In Nigeria, there are importers and there are exporters, and they both make huge amount of money from their import and export businesses. Taking a closer look at “Export Business in Nigeria”, it has to be said that Export business is one of the most lucrative businesses you can embark on, as there are a lot of opportunities that abound in the export business. There are various opportunities, owing to the fact that just as some commodities sell cheap in other countries but costs more when imported into Nigeria is the same way some commodities sell cheap in Nigeria but costs more outside the country.
Starting an export business simply requires you do your research well to have a key-down on most of those commodities that are being exported at a higher rate outside the country. These products are spread across every sector in every state in the federation and present a wide opportunity for any adventurous investor with the aim of processing them into raw materials or semi-finished goods for exports, as these products are mostly in high demands in the country where they are being exported to.
Truth be told, exporting business is quite challenging, even though it’s quite lucrative and you would be ‘flying a plane while reading the manual’ if you decide to dabble into export business without going through a post like this to enlighten you on what you need to do know to run a successful, legal and hitch-free export business in Nigeria. This post is not about to tell you export business is a bed of roses, as that would be a big lie but if you can shoulder the challenges and go through the right and legal process laid down by the government, then you can make a whole lot of money as an exporter.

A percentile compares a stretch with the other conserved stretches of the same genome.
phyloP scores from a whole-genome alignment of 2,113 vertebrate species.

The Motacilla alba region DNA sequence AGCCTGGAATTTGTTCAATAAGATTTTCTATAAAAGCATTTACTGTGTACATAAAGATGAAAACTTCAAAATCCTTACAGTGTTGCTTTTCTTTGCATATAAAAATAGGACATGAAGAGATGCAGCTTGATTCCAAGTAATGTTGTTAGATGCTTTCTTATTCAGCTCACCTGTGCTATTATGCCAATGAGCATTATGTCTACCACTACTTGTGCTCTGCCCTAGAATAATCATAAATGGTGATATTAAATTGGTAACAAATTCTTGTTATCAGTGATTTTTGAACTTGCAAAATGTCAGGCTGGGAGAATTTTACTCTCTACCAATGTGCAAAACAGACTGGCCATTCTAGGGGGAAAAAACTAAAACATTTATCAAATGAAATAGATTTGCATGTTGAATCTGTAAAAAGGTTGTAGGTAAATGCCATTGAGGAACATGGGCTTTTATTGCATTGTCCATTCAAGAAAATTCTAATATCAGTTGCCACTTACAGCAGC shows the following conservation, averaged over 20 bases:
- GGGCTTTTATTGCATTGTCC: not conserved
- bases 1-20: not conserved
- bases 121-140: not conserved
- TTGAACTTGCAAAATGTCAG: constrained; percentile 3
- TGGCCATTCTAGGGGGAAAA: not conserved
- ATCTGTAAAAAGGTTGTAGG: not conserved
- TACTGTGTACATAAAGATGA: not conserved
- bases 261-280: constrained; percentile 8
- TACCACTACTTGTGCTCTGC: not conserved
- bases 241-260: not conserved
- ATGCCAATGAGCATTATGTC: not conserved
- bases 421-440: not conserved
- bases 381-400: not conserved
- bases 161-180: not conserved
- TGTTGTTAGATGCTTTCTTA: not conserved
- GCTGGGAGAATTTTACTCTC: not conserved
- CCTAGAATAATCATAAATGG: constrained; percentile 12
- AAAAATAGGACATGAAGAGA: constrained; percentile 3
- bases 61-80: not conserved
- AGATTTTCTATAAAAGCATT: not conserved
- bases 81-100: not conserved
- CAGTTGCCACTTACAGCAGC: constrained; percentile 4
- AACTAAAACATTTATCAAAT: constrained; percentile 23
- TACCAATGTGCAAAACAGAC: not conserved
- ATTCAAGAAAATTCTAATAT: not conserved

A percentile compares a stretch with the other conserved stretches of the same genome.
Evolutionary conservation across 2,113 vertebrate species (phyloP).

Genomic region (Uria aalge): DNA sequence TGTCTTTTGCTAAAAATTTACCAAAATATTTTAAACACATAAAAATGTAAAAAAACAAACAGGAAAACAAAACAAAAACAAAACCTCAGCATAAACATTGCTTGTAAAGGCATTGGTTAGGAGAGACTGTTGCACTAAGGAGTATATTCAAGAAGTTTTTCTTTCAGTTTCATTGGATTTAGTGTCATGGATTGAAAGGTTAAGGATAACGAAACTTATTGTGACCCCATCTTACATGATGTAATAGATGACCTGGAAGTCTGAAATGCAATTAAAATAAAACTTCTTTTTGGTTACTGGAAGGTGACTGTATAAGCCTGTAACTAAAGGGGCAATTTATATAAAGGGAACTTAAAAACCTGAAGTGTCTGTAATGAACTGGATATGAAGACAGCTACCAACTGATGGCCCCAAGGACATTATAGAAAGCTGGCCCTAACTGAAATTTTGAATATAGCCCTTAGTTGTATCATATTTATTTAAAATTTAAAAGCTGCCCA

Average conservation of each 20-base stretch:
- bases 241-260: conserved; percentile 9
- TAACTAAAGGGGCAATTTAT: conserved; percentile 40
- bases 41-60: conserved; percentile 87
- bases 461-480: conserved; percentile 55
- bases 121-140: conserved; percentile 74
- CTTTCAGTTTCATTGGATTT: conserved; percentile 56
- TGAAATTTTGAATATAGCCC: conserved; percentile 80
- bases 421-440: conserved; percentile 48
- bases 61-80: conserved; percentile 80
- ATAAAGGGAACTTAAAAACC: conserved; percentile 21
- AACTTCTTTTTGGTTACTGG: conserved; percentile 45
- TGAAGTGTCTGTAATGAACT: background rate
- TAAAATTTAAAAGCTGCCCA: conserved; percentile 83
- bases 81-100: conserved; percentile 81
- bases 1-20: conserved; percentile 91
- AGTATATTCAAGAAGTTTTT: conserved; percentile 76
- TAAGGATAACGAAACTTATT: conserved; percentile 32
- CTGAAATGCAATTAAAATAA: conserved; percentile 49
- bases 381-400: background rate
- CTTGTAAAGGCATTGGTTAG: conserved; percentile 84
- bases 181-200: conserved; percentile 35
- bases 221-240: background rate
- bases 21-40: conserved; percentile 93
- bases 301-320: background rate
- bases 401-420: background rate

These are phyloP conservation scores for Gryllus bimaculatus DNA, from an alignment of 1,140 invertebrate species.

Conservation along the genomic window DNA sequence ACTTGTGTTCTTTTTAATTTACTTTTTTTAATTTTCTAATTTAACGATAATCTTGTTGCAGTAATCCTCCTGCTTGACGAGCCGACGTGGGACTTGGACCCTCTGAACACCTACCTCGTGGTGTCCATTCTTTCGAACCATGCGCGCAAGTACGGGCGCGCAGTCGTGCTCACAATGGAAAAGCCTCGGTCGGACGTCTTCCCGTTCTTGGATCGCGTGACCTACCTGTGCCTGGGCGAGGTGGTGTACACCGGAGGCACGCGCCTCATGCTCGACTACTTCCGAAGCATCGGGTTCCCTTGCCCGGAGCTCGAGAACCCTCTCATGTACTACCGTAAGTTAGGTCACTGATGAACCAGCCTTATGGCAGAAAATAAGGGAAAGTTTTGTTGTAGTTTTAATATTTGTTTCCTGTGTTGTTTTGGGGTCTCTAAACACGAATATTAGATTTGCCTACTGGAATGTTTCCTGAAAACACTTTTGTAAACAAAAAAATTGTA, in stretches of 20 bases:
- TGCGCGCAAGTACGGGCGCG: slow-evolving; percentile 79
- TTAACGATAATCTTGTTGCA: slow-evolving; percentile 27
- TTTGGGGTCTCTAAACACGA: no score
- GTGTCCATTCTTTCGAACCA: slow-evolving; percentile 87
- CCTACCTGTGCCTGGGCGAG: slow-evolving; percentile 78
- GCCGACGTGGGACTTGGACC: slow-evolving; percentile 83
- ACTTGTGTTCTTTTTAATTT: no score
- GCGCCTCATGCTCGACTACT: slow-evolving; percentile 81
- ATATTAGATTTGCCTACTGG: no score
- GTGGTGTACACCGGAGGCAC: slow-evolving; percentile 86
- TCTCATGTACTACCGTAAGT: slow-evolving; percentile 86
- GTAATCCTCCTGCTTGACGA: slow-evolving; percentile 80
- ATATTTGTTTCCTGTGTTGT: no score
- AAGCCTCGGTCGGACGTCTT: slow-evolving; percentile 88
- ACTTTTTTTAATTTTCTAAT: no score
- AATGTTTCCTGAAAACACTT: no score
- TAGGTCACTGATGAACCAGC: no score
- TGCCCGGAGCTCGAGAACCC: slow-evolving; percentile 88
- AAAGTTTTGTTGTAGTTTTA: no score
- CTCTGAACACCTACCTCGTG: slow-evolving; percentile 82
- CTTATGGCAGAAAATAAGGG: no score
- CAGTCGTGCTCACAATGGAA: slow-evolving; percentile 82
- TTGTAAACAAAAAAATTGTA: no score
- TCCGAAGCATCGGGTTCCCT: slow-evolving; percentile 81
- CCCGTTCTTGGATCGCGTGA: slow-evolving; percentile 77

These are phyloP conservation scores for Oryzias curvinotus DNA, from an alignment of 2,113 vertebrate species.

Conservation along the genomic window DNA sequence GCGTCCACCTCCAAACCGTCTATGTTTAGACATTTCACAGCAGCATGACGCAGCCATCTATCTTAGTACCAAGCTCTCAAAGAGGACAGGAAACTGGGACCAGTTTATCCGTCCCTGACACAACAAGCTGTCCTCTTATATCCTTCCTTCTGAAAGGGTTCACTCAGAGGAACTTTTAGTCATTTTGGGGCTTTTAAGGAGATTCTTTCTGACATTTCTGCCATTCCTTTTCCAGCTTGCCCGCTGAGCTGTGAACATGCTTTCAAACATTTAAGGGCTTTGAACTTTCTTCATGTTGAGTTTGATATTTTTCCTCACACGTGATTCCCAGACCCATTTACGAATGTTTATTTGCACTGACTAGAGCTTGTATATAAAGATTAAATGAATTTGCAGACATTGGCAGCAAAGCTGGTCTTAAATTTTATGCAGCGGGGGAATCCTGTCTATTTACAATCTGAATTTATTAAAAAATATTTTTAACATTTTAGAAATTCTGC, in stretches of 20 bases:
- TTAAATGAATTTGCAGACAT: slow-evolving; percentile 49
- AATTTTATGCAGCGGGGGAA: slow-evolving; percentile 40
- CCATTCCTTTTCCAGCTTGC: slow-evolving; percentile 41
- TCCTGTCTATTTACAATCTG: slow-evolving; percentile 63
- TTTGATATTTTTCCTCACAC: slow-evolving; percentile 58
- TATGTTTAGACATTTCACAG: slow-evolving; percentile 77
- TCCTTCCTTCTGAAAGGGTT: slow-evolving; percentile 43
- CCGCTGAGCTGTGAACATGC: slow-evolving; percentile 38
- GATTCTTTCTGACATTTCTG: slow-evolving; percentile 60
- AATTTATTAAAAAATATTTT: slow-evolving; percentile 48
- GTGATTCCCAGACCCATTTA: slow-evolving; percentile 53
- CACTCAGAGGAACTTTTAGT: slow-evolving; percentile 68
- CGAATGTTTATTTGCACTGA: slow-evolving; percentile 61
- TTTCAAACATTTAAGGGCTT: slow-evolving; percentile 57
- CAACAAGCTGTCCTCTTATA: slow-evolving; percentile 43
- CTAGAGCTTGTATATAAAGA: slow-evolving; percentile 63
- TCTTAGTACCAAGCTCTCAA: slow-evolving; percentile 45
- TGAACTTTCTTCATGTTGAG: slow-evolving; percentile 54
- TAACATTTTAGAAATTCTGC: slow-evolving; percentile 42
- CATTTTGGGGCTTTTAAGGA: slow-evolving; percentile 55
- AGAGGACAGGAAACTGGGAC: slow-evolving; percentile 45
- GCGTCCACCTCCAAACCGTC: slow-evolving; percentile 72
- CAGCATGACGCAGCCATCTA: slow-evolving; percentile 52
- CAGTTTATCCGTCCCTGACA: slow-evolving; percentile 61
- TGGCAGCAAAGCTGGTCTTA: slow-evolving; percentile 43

The processes involved in running a successful export business are broken down into ten (10) different but sequential steps. Let’s check them out.
- Get Adequate Training: No matter how rich you are, it is simply impossible to just wake up and decide to start an export business. The export business is more complex than that. As a newbie, it is important you get some basic knowledge as to how the export market actually works, licensing, documentation, guidelines, port procedures and regulations, product sourcing, etc.
Workshops, seminars and so on have recently been organized by various companies and agencies, for entrepreneurs looking to try their hands on export business, especially in Lagos state. You need to look out for one and attend.
- Choose Your Products of Interest: You can’t be an exporter of all products. After receiving training, you sure need to specify what products you can easily export and turn your focus on those products. They should be products that you can easily make available in any required quantity at any time there is demand for it. Examples of regularly exported products include: cocoa, cashew nuts, cassava, bitter kola, etc.
Basically, there are two ways to source a product for export.
- You could either be buying from someone else.
- You could be producing the products yourself.
- Choose a Unique Business Name: After selecting your product of interest, it is imperative that when starting out as an exporter in Nigeria, you register the name of your export business with the Corporate Affairs Commissions (CAC). Doing this will add your business to the list of businesses officially recognized by the government, and it enough to ensure that another business cannot use your business name for their own business.
Note: Every business name must be unique and you can’t be allowed to use the name of a business that is already in existence.